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Coffee and chocolate drive supermarket prices even higher in May

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As the Government asks grocers to hold the line on supermarket prices, food inflation rises again with chocolate and coffee driving the increase.

Prices at supermarkets were 9% higher in the year to May, following a rise of 8.8% in April, according to a report from the British Retail Consortium (BRC) and NielsenIQ.

The BRC also said that food price inflation for the week starting 1 May had slowed marginally to 15.4% from 15.7% in April, meaning that although prices were still climbing, they were rising at a slower pace.

The figures show the price of fresh food was rising as a result of higher costs for energy, animal feed and transport, especially when it came to eggs, dairy products and meat.

The UK Government wants supermarkets to limit prices on basic items like milk and bread to help Britons during the cost-of-living crisis. The plan would be completely voluntary, however. (Before those talks, several major grocers had reduced the price of a pint of milk by 5p, although that’s still almost twice the pre-pandemic price.)

Commodities creating higher costs

Helen Dickinson, the BRC chief executive, pinned the surges for coffee and chocolate on “the ongoing high global costs for these commodities.”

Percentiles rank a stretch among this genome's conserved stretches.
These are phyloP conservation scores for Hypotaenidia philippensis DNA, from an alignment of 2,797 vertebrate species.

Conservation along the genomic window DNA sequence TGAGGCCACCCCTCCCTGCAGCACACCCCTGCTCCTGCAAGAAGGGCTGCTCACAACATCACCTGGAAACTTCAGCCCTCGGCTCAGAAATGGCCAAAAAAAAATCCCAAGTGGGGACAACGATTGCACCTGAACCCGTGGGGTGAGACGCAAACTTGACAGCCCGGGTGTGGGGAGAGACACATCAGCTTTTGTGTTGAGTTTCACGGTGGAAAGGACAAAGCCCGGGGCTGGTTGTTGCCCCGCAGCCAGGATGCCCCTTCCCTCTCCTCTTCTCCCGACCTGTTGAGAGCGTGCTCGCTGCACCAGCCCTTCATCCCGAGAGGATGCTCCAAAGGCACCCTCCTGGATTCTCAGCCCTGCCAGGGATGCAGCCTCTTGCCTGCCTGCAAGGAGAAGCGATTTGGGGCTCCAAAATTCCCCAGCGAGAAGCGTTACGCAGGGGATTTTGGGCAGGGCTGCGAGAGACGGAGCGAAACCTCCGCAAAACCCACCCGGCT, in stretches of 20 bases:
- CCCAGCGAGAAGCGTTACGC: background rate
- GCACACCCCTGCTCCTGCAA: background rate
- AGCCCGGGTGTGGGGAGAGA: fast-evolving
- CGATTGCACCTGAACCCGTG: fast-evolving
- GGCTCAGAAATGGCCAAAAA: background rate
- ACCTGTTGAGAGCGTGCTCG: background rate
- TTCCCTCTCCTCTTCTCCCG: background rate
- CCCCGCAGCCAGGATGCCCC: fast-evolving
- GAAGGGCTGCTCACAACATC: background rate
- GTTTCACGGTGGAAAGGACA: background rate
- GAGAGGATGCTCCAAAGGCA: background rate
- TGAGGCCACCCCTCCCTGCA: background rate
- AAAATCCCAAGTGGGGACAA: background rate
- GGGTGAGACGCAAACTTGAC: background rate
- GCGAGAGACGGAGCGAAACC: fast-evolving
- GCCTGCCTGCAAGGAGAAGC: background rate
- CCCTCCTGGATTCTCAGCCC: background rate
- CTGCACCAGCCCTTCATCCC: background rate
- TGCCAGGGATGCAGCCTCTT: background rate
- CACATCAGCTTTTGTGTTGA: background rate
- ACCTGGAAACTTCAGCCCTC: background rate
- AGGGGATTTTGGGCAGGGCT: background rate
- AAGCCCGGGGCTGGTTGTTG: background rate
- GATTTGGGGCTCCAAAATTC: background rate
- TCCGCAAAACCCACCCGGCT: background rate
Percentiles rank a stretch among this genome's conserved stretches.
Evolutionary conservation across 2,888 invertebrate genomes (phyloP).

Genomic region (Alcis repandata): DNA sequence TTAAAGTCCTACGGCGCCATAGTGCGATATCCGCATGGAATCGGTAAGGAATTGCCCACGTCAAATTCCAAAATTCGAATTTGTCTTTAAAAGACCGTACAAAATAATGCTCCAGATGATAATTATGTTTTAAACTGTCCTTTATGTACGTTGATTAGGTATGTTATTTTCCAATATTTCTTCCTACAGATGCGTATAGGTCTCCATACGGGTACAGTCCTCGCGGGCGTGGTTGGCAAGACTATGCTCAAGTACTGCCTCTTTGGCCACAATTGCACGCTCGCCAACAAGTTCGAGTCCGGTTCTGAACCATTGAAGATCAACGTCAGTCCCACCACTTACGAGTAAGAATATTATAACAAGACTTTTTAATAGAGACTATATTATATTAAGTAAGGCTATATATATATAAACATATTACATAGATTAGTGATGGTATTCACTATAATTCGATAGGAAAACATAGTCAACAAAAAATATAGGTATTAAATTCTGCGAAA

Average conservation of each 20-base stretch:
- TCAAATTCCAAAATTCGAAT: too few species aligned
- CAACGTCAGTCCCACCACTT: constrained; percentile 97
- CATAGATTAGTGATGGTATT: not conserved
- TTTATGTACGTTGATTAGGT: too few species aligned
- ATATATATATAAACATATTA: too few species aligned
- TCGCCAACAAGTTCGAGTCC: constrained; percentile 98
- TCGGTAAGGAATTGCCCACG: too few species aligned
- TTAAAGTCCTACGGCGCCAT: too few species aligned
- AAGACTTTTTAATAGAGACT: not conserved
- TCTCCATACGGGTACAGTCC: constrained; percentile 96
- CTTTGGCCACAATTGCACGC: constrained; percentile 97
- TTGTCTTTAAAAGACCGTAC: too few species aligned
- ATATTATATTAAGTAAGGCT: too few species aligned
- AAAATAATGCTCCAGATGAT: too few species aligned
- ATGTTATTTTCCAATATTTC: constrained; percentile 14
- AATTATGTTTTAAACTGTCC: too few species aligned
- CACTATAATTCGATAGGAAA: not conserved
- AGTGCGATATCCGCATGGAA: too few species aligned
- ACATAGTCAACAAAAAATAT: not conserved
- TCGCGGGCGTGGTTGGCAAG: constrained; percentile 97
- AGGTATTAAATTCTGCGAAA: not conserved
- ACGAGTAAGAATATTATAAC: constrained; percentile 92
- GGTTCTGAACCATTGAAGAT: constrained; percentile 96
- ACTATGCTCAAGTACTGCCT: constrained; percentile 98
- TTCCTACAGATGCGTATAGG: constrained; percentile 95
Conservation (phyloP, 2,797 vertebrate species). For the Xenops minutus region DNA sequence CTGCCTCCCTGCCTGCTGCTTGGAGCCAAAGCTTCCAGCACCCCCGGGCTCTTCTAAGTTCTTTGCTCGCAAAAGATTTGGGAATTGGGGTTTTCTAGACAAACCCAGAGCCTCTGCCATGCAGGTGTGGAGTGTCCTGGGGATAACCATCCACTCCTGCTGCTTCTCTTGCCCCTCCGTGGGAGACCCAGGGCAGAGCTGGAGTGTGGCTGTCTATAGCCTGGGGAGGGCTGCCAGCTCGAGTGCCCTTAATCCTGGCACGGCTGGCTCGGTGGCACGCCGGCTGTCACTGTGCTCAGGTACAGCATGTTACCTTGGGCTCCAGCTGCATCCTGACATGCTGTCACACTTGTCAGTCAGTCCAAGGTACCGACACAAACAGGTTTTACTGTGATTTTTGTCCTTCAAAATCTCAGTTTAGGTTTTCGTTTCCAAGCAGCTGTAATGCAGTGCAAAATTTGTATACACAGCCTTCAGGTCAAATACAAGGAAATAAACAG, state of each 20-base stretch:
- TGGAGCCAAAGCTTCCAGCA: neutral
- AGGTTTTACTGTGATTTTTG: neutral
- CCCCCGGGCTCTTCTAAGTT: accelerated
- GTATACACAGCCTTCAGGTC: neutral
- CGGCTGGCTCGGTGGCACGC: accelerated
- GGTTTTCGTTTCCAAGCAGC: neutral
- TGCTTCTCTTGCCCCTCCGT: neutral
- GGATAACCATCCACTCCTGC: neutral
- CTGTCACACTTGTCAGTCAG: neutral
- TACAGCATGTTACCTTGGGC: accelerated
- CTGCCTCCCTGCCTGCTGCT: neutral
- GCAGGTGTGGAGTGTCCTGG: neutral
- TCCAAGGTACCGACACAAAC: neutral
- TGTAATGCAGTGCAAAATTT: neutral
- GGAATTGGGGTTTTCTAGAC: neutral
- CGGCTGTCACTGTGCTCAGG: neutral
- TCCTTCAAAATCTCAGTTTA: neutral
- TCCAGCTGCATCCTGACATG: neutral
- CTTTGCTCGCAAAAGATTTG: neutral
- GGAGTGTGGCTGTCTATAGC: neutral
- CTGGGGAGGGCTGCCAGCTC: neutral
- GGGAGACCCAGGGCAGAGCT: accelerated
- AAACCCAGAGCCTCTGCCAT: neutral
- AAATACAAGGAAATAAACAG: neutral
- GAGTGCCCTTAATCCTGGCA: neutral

She also commented: “While overall shop price inflation rose slightly in May, households will welcome food inflation beginning to fall. The slow in inflation was largely driven by lower energy and commodity costs starting to filter through to lower prices of some staples including butter, milk, fruit and fish.

“Conversely, the price of chocolate and coffee rose on the back of the ongoing high global costs for these commodities. While non-food inflation rose, consumers are benefitting from heavy discounts in footwear as well as books and home entertainment.

She added that competition between supermarkets “has helped keep British food among the cheapest of the large European economies”. She cautioned that Government policies such as incoming border checks and changes to packaging recycling fees further risked raising prices for consumers.

With local fruit and veg coming into season, price increases on fresh produce slowed in May from 17.8% to 17.2%. Prices for foods stored at room temperature ticked higher in the year to May, from 12.9% to 13.1%.

Other factors for rising costs include higher energy prices on the heels of the Russian invasion of Ukraine, normally a huge exporter of grain. Bad weather earlier in southern Europe meant smaller supplies of vegetables such as tomatoes.

Shoppers ‘running on empty’

Myron Jobson, senior personal finance analyst, Interactive Investor, said: “While headline food inflation is thankfully on the wane, we are still paying higher prices than ever before at the shops.

“With household budgets still reeling from the inflationary squeeze, retailers must walk a tightrope of pricing goods to drive profits while keeping them low enough to attract and retain customers.

“Many shoppers are running on empty and face hard decisions over how to spend their money to keep out of the red. Shoppers are increasingly taking a stand against what they deem as unfair prices amid fears that food retailers and producers are profiteering from rising prices. We’ve already seen a large number of shoppers jumping ship to German discount retailers to lower the cost of their grocery shop.”